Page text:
Race is still an issue in Hollywood, says Donald Clarke
IN THIS week’s Meet Dave, Eddie Murphy plays the tiny captain of an alien vessel that has been constructed in his image. While big, animatronic Eddie prowls Manhattan, his minuscule lookalike tries to maintain order within the robot’s hollow skull. In the course of the film, both Eddies appear close to romance, but only one will manage to secure a cuddle.
When Captain Murphy casts an eye towards Gabriel Union, the African-American star of Bad Boys II, we suspect (rightly, as it transpires) that the two will end up holding hands. When, however, Spaceship Ed rubs up against Elizabeth Banks, the white star of nothing very much, cynical movie fans know that their juices will remain unmingled.
It is more than 40 years since Sydney Poitier dared to plant a smacker on Katharine Houghton in Stanley Kramer’s Guess Who’s Coming to Dinner, but Hollywood remains bizarrely cautious about allowing people of different races to pair off. The above example, of course, proves no such conspiracy, but trawl through this year’s releases and you will look in vain for a mainstream US film that allows a black person and a white person to love one another without the interracial nature of the relationship influencing the narrative.
To get some sense of the lengths film-makers will go to in their efforts to keep apace with race, think back – if you can bear it – to a dire 2001 film entitled Black Knight. This grim comedy saw Martin Lawrence being beamed to 14th-century England for a series of characteristically unamusing pratfalls.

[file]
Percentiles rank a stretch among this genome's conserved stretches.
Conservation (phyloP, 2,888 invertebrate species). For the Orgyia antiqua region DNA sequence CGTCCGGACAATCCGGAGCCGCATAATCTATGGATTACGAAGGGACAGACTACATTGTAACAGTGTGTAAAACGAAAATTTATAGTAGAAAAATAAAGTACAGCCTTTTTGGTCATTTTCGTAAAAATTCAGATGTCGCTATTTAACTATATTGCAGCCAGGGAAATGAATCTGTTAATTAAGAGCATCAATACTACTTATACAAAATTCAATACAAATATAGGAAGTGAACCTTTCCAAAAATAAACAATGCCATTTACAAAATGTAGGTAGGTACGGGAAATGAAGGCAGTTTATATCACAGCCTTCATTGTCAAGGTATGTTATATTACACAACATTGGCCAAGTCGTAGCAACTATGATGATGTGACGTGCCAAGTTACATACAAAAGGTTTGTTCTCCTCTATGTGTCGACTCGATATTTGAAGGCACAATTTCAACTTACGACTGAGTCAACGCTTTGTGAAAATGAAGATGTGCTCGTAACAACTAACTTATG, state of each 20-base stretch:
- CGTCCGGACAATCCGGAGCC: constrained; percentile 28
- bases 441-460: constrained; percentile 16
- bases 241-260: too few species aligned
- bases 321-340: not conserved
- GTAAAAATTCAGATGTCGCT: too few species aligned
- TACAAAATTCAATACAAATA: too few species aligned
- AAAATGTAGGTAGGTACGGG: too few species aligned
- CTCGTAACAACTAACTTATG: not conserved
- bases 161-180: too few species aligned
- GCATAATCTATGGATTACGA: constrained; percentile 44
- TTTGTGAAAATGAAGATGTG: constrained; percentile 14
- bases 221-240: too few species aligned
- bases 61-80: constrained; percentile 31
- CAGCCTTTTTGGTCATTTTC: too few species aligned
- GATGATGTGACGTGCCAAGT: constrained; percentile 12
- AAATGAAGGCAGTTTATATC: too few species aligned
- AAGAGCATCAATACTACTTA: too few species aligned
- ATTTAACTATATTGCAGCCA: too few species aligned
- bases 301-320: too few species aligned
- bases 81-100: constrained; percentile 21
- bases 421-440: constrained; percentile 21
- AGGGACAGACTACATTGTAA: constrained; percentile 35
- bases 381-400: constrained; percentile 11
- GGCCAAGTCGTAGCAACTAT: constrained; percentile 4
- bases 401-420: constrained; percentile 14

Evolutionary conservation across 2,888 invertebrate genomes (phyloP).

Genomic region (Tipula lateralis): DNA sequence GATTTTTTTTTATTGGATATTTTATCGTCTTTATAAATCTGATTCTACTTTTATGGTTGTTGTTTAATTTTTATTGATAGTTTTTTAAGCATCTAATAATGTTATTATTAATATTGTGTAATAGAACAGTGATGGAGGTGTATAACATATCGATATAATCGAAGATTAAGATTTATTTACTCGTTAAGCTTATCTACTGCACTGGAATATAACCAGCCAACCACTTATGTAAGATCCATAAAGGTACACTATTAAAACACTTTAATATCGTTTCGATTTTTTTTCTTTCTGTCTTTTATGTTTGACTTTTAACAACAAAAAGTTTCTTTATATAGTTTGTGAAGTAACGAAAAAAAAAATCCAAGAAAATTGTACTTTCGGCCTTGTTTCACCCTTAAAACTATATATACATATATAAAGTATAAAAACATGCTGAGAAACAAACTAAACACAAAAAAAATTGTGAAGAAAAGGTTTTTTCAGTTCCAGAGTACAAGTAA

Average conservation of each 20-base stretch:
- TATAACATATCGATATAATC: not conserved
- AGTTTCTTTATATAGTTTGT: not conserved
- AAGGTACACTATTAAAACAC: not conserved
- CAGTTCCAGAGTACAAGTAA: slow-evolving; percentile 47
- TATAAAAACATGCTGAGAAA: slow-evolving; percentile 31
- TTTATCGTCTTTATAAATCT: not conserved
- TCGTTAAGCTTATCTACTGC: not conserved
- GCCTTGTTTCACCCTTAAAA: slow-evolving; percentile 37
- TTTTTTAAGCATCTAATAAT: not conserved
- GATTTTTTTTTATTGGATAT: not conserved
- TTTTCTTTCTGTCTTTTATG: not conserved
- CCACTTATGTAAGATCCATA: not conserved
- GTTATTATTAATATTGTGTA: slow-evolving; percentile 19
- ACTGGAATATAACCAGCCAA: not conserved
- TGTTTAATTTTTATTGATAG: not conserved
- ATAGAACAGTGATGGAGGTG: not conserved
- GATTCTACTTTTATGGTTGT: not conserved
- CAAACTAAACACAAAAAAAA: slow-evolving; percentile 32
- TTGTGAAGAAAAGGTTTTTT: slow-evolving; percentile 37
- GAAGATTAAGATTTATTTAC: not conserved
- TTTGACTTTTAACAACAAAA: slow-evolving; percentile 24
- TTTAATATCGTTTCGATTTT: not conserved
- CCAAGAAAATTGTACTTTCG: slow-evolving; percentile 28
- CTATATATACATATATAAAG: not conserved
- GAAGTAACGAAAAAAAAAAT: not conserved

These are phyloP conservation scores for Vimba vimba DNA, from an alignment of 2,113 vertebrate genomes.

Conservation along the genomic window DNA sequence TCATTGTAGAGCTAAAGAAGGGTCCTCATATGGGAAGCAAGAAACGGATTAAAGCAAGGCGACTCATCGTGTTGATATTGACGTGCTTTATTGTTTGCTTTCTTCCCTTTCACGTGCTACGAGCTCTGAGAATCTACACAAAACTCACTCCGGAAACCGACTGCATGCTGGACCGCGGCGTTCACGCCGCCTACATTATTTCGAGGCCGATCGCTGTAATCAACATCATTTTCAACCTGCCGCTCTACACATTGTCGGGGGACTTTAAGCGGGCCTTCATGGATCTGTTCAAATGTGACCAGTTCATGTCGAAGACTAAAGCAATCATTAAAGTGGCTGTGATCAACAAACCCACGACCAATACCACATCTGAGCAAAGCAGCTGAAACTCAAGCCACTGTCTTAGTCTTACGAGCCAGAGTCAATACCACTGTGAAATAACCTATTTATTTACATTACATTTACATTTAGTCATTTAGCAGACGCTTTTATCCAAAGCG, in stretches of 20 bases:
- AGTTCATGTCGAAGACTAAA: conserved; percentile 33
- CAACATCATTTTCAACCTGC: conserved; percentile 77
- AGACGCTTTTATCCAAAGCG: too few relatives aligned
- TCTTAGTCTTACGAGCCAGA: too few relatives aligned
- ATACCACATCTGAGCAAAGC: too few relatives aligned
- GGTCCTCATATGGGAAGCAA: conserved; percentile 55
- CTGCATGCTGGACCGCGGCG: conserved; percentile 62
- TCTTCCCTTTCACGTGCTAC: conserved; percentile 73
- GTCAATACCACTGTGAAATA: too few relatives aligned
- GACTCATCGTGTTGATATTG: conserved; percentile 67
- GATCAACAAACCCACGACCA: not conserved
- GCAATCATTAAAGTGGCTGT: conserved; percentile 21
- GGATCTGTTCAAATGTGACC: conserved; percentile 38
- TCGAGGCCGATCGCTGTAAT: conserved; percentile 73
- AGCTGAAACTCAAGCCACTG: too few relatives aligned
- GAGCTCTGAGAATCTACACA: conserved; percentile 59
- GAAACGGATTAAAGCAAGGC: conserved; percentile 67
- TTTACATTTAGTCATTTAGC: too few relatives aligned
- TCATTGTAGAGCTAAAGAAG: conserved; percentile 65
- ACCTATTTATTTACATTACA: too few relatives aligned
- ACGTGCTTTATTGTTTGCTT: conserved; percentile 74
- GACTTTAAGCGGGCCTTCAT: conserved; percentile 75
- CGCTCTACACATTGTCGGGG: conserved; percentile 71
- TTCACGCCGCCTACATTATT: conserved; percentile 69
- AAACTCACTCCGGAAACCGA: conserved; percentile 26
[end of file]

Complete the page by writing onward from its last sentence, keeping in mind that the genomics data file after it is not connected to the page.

Here, surely, Hollywood would be forced to allow an interracial romance? There were not, after all, too many black people in the England of Edward III. But, gadzooks! Who comes hither? It is a “Moorish” princess played by Marsha Thomason, a Mancunian actor of Jamaican descent. British television routinely depicts romances between black and white characters in its soap operas and thrillers, but some nervy condition still compels American film-makers to observe an antique series of dicta defining who is allowed to kiss whom.
Lest you imagine there is some neo-fascist conspiracy afoot to maintain a culturally pure America, consider all those gay best friends who hang around the female leads in contemporary romantic comedies. Come to think of it, there is a gay alien in Meet Dave. Mainstream film-makers, it seems, are more comfortable depicting romances between folk of the same sex than those of different race.
Directors and actors, when quizzed on this topic, guiltily whisper that research suggests that cinema goers – both black and white – remain uneasy about mixed-race romances. Well, if things go to plan for the junior senator from Illinois, the product of just such an interracial coupling may soon be sauntering into the White House. Then, perhaps, Hollywood may finally allow black alien robots to find romance with white ladies. It’s a little thing, but it matters.